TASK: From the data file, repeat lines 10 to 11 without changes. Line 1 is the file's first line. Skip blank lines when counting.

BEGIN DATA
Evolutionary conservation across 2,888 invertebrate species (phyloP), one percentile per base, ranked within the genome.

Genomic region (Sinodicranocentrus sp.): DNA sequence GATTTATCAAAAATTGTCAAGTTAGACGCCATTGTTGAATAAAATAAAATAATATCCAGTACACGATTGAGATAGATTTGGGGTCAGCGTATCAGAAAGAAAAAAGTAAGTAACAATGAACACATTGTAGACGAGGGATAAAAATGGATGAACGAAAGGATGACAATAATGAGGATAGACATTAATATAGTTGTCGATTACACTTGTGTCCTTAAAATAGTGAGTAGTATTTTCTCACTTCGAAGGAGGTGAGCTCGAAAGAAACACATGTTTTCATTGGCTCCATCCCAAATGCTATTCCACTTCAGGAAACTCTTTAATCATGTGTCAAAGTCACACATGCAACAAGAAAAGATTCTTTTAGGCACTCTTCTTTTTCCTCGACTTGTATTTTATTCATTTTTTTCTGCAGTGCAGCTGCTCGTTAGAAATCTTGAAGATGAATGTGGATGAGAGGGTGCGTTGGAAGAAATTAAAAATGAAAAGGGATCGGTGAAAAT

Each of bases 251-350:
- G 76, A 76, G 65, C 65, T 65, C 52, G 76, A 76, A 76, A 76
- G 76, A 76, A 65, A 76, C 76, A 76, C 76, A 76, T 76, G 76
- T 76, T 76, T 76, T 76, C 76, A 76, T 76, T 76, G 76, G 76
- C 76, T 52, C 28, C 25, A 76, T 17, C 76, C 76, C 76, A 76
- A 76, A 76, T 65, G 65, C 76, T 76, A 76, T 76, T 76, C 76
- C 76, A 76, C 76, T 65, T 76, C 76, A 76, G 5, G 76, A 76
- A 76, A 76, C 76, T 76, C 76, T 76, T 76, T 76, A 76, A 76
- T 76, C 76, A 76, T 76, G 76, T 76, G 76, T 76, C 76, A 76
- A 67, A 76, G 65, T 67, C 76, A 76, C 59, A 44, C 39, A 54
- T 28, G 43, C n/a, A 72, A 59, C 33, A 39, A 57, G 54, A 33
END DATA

- A 76, A 76, C 76, T 76, C 76, T 76, T 76, T 76, A 76, A 76
- T 76, C 76, A 76, T 76, G 76, T 76, G 76, T 76, C 76, A 76